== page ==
On the Third Day of Christmas…Bleak Winter, as Fall Winds to a Close

15 Dec

So there are a few different genres of holiday songs, right?  You have your traditional Christian Christmas carols.  You have your more modern vocal celebrations of Santa, Rudolph, Frosty and mischievous chipmunks with extraordinarily high-pitched voices.  You have your songs that celebrate the snowy weather.  You have songs lamenting the absence of ones you truly want to be with on holidays.  What I like about the recent slate of holiday songs that I’ve been listening to  is that artists aren’t afraid of any of them, and sometimes an unusual take on a song will give you a newfound sense of it.

One of my favorite songs I found this year while making my mixtape was one of these second look songs.  For some reason I had not listened to “In the Bleak Midwinter” much, or hadn’t paid much attention to it at least.  Versions I heard were always too dirge-y, choir-y, or otherwise not interesting to me.  Even weirder still, I didn’t even know it was a Christian hymn.  Sorry, big Christian friends.  To make it better…sing it, boys!

We didn’t sing this song at Catholic church growing up, so without a review of the lyrics, I assumed it was of the Pagan celebrate the winter type of songs.  Wrong!  But I’m gonna go ahead and  hold on to the fact that the song makes me think of the beauty I see when  I look at birds in bare trees in December.  The Christmas song I want to spotlight here today helps me do just that.  So for today, I have a cover of “In the Bleak Midwinter” by Sam Airey, a singer/songwriter from Leeds, who sings the first and last verses of the traditional carol, then adds a verse of his own at the end, which he calls “If You Get Lonely this Christmas,” which flows so nicely from the last verse of the original.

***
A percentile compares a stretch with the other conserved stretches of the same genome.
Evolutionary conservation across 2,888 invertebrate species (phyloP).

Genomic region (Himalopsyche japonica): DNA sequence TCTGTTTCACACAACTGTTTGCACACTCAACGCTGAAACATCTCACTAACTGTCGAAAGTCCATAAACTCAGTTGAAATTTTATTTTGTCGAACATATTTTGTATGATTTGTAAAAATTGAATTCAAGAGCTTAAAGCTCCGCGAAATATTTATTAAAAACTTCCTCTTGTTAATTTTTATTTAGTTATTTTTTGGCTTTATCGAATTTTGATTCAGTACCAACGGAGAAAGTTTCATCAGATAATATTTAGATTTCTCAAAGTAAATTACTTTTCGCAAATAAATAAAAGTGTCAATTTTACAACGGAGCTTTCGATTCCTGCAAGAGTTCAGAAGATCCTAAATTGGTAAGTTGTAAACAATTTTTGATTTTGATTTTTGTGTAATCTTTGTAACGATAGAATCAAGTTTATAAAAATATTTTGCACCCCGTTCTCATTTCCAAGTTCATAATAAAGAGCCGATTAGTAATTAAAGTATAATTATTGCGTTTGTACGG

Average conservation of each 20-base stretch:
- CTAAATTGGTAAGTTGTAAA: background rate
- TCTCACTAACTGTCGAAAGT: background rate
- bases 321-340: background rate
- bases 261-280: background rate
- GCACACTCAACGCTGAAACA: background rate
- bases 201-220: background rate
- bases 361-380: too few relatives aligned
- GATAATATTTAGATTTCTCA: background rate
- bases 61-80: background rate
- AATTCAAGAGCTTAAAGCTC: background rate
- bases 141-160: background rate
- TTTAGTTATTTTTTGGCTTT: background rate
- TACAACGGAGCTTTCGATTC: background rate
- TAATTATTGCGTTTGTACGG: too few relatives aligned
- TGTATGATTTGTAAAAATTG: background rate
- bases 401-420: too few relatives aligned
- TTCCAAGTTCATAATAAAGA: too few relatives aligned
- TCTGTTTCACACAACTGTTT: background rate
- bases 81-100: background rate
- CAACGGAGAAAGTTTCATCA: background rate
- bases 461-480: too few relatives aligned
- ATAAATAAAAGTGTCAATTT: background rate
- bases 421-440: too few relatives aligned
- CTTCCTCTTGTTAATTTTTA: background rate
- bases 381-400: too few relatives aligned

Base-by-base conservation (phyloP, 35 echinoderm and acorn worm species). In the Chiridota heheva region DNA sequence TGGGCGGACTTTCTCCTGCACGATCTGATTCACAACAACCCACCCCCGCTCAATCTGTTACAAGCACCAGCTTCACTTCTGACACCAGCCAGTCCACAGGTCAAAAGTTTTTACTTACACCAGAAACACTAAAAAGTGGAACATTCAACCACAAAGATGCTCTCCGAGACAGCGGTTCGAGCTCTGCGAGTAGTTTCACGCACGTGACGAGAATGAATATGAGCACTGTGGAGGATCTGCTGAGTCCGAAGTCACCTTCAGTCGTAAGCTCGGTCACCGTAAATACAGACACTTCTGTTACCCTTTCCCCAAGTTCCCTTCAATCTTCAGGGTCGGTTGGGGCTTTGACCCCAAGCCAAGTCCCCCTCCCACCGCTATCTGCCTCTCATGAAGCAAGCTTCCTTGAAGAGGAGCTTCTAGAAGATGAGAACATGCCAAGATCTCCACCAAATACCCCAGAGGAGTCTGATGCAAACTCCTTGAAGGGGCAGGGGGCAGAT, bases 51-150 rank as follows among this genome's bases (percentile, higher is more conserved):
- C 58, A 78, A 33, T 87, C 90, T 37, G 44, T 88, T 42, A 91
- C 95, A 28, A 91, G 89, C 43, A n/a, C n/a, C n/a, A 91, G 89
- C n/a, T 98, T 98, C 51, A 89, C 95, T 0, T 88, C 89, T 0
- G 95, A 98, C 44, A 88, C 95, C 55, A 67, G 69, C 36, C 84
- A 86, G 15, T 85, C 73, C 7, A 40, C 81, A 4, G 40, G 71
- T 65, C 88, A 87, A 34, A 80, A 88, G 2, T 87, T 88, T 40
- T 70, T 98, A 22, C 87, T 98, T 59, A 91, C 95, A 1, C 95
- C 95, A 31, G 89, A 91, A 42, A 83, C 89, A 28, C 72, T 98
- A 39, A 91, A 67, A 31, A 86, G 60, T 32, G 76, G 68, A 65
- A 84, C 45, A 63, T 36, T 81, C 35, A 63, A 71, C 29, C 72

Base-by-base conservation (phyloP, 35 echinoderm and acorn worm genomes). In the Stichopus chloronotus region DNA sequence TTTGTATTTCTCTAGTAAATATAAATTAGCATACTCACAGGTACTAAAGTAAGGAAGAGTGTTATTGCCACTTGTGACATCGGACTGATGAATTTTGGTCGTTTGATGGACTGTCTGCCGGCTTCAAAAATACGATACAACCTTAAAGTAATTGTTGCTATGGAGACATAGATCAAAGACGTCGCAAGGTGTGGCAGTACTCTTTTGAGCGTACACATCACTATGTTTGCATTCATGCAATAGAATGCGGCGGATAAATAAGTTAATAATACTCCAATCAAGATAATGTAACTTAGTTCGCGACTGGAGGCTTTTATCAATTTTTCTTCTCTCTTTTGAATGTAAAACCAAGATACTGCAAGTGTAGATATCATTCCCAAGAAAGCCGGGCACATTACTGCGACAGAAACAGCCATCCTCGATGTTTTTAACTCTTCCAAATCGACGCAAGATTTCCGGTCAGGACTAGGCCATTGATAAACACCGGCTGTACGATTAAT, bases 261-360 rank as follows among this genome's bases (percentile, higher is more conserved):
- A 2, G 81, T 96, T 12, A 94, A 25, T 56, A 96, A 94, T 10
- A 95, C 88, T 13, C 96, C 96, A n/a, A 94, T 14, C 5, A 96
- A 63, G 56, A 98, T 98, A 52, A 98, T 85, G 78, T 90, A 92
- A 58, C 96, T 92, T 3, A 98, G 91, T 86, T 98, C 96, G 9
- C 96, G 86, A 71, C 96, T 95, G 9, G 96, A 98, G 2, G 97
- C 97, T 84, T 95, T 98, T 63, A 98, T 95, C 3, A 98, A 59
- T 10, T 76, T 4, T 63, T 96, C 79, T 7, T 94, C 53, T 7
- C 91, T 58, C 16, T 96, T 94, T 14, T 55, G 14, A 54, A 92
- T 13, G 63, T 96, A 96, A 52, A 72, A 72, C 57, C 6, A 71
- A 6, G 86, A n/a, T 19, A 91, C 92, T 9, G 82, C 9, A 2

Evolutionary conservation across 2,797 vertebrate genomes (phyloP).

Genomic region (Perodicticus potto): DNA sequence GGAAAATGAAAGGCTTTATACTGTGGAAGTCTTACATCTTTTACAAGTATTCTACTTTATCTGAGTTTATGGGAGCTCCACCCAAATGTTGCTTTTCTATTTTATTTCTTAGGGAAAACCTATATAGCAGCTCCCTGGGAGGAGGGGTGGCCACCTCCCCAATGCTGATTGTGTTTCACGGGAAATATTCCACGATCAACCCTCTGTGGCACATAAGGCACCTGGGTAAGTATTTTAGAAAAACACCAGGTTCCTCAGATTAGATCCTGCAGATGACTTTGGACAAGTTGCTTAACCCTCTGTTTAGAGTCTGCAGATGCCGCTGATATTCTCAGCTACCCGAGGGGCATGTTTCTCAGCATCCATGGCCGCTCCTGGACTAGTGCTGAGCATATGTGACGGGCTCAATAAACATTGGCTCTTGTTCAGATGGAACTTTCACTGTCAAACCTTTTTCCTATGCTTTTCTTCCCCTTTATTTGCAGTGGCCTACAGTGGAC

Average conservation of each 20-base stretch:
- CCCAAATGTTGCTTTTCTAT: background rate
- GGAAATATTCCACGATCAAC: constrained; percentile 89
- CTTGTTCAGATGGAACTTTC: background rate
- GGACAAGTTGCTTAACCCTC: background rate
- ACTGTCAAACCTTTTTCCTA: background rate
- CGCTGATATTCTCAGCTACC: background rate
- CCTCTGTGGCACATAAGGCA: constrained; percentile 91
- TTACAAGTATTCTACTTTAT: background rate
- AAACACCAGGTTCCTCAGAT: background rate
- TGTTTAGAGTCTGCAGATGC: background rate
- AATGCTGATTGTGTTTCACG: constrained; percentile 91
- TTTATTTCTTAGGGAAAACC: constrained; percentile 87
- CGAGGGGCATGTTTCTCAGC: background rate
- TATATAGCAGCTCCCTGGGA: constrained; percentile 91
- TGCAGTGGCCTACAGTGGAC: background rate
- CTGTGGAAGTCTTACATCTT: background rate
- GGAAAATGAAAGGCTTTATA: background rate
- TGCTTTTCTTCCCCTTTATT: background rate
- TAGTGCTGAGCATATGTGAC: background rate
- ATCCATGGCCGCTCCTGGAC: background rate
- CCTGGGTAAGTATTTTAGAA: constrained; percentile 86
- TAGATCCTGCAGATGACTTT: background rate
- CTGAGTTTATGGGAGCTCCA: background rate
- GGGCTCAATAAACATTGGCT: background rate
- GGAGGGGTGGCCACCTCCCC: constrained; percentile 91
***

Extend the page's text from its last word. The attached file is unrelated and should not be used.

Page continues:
He looks like he’d sing a good Christmas song, right?

I'm jealous of his sweater.

You can find this song on the great compilation For Folk’s Sake It’s Christmas from 2010.  And here he is singing it live this past Monday night.  Between two disembodied heads, just like you were there!

His final verse ties the song together beautifully.  “But I’m not saying you have to do the same for me.”  That’s kinda the point at this time of year, right?

It’s still fall for a few more days, but the sentiment stands.  We’re in the darkest days of the year, friends, and I live in Seattle so I know me some dark.  I hope you and yours are making it brighter.

InThe Bleak Midwinter _ Lonely This Christmas (Trad. _ Mud cover)

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